McCourt is out — and there was much rejoicing!


Why so glum, chum? You didn't completely ruin the Dodgers. Almost, but not completely. (Reuters)

By now, you’ve probably heard the great news that Frank McCourt has agreed to sell the Los Angeles Dodgers and a new owner could be in place by Opening Day 2012. This brings to an end Frank’s two-year struggle to establish ownership of the team while simultaneously doing everything in his power to destroy the very team he claimed to want to own.

Back in May, I wrote a column called “Bring Me the Head of Frank McCourt,”  and in it, I detailed my distaste for Frank and his wife and their business practices and their disregard for all others and their never-ending stream of bullcrap. I’m probably going to repeat here a lot of what I said back in May. Why? Because of my distaste for Frank and his wife and their business practices and their disregard for all others and their never-ending stream of bullcrap.

We all had been hearing the stories of the shenanigans Frank and Jamie had been up to and when Bud Selig stepped in and announced that he was seizing control of the Los Angeles Dodgers from them, Dodgers fans, as well fans of baseball and decency and morality, knew that this was finally headed toward a resolution – a resolution that would include an amputation of both McCourts.

There are some people who you can tell are horrible people just by looking at them — like Dennis Rodman, Angelina Jolie, Screech from “Saved by the Bell,” two of the Jonas Brothers and most guys with ponytails. And then when these types start talking, any doubts you might have had about their horribleness evaporates and you are certain that before you stands a truly dreadful person.

The Los Angeles Dodgers are considered one of the premier franchises in all of sports — with fans throughout the world and a storied tradition unlike any other team, with a wide variety of triumphs and tragedies. When Frank McCourt was announced as the new owner with his wife Jamie, they went to such great lengths to make it sound like they really cared about the Dodgers and the city of Los Angeles. But it all just seemed so fake – too fake actually, even in a city that is almost entirely built upon a foundation of fakeness.

At that time, Frank also announced that he was going to make his wife the CEO of the team (or some other ridiculously way-too-high position for her). Look, I’ve got nothing against women in sports management — there are probably some women who know a lot about baseball. But I’ve got a quesadilla maker that knows more about baseball than Jamie McCourt.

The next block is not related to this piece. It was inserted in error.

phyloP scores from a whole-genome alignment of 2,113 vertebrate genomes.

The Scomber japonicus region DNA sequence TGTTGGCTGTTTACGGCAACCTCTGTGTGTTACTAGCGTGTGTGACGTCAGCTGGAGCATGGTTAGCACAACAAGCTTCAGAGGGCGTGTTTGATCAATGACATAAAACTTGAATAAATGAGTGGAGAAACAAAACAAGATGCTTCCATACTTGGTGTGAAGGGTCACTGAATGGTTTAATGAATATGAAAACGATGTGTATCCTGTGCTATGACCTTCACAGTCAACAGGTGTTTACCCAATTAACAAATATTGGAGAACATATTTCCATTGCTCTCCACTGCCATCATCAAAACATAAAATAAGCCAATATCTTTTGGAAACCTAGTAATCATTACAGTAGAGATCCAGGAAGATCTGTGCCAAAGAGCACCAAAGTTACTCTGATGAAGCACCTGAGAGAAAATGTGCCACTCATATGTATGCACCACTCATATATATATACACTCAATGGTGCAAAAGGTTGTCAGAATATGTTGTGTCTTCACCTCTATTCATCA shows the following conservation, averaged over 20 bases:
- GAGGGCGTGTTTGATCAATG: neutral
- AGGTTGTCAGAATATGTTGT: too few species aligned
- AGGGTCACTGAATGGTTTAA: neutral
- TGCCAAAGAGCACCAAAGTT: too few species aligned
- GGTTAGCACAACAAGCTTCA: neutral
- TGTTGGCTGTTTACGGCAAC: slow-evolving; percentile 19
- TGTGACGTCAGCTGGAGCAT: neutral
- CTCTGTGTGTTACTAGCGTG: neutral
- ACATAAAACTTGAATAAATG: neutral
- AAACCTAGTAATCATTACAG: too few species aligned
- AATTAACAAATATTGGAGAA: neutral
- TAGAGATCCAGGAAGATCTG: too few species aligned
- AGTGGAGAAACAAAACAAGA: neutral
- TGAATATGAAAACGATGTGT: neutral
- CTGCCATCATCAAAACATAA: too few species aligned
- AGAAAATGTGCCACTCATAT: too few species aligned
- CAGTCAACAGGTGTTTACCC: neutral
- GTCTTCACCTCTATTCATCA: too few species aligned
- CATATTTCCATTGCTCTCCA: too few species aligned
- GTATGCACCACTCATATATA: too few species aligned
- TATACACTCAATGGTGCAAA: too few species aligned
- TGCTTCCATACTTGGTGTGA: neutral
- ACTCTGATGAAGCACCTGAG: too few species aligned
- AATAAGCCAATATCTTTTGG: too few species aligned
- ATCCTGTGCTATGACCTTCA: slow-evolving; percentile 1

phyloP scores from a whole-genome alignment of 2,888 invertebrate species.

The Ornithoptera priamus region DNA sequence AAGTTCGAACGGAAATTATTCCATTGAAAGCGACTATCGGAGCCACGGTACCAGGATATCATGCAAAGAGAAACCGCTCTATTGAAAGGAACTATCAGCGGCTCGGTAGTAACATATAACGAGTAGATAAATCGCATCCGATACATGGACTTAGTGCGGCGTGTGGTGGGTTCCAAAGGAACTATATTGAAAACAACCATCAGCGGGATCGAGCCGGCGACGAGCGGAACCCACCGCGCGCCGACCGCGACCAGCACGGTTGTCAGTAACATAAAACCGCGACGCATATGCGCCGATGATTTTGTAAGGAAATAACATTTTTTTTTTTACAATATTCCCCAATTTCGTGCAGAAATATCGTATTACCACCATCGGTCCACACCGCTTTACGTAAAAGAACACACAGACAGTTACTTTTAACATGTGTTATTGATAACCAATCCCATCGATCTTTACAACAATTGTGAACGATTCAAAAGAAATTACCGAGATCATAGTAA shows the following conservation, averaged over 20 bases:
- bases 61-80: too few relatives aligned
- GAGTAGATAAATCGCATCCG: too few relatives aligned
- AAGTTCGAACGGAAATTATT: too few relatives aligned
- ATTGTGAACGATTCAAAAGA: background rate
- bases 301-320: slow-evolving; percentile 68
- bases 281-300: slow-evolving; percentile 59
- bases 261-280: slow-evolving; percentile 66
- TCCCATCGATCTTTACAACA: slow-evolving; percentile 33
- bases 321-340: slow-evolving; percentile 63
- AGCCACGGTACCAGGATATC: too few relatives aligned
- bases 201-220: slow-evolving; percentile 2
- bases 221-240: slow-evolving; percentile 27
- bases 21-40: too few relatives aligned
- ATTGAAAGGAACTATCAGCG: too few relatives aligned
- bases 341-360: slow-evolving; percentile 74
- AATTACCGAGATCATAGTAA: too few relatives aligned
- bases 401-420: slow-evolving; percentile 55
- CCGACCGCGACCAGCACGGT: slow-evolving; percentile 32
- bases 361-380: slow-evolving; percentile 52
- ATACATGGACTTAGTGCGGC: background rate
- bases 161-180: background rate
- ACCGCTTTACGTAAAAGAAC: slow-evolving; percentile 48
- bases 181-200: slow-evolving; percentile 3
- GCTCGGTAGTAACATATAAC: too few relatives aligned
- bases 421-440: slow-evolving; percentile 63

Frank and Jamie split up about two years ago, and they spent a lot of time bickering through the media and in the courts about which of them was worse. He claimed he owned the team. She claimed they co-owned the team. And it was costing them a fortune in legal fees. Fortunately for them, they had been bleeding massive amounts of money out of the Dodgers over the last seven years, so they could afford to continue the battle of dimwits.

Selig made the almost-unprecedented move to oversee the Dodgers after hearing that McCourt had secretly set up a loan of $30 million from FOX Sports to cover team expenses. And Frank was able to further embarrass himself and the Dodgers franchise when he got cash advances from sponsors to cover payroll. So, Bud drew a line in the sand and like Gandalf in “Lord of the Rings” he proclaimed, “You shall not pass!”

And Bud was going to fight for the sanctity of baseball and the Dodgers and apple pie and three-day weekends and take down this evil dictator who was ruining one of the sports greatest franchises. Bud Selig was our knight in shining armor …

Not so fast – there’s blood on your hands here, too, Bud. You picked this guy and his wife to own the team. Bad move, Bud. There were other options and you chose these two clowns. You invited this guy to the party, and he threw up in the punch bowl and dropped a deuce in the pool.

Frank would not go quietly and he tried everything he could to stay on as owner of the team. He broke the team up into tiny pieces, tried to steal the team from his wife, had the team file for bankruptcy, threatened to attack Major League Baseball’s anti-trust exemption. He wanted to make sure that every single breathing human being on this planet and any others nearby would hate him with every fiber of their being.

And it worked. No, not keeping the team – everybody hates Frank. There’s an unemployed accountant in South Dakota that hates him. There’s a retired woman in Rhode Island with glaucoma that hates him. There’s a Guatemalan fishermen with arthritic knees that hates him. Everybody.

Now Frank has reached a settlement with Major League Baseball to sell the team. And he’ll make way too much money from the sale – since any amount over $4 is way too much. But I’m happy knowing that no matter how much money he has, he’ll always have to be Frank McCourt – and that would suck.

Goodbye, Frank. The world is a worse place because you were here. And please take general manager Ned Colletti with you. I don’t want to hear any of that “I was just following orders” stuff, Ned. The free agent contracts you’ve been giving out and the trades you’ve been making are fire-able offenses in themselves. Sorry, pal, everyone goes. Time to clean house.

Come on, Bud. Now that the hard work is over and you’ve gotten rid of the mistake you made, it’s time to do the right thing and make sure that Dodgers fans and the citizens of Los Angeles get a real owner.

Today we are all Dodgers fans. Go Blue!


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